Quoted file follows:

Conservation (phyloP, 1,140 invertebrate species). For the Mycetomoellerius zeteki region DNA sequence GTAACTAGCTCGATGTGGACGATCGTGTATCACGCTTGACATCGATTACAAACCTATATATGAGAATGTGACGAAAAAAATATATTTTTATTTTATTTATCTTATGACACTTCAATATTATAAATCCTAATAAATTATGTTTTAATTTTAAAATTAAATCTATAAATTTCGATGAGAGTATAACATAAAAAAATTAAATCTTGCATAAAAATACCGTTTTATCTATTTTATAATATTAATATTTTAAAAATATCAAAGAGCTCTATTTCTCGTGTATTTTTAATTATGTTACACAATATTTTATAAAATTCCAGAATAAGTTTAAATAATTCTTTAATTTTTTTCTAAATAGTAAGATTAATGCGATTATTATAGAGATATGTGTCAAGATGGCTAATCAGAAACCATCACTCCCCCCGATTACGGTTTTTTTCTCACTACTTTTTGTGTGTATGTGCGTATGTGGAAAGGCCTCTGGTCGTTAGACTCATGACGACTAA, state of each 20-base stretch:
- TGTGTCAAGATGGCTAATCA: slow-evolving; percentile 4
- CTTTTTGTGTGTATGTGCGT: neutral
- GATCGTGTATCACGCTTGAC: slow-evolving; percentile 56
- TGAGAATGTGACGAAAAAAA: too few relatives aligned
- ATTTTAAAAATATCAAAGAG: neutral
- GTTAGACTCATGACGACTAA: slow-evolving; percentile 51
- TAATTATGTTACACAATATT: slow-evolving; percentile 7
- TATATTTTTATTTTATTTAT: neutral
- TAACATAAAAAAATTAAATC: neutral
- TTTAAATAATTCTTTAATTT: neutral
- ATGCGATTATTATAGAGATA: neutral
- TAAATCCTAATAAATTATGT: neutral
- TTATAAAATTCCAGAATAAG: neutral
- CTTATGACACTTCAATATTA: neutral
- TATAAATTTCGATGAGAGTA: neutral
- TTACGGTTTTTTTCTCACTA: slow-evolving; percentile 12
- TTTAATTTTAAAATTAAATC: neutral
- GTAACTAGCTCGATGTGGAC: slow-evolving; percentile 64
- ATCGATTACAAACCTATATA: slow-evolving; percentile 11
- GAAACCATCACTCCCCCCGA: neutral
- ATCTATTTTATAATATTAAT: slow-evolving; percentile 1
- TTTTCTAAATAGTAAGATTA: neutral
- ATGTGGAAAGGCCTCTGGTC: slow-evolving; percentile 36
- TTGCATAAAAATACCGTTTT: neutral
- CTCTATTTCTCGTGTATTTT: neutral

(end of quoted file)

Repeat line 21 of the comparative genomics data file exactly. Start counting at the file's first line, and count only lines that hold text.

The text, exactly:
- GAAACCATCACTCCCCCCGA: neutral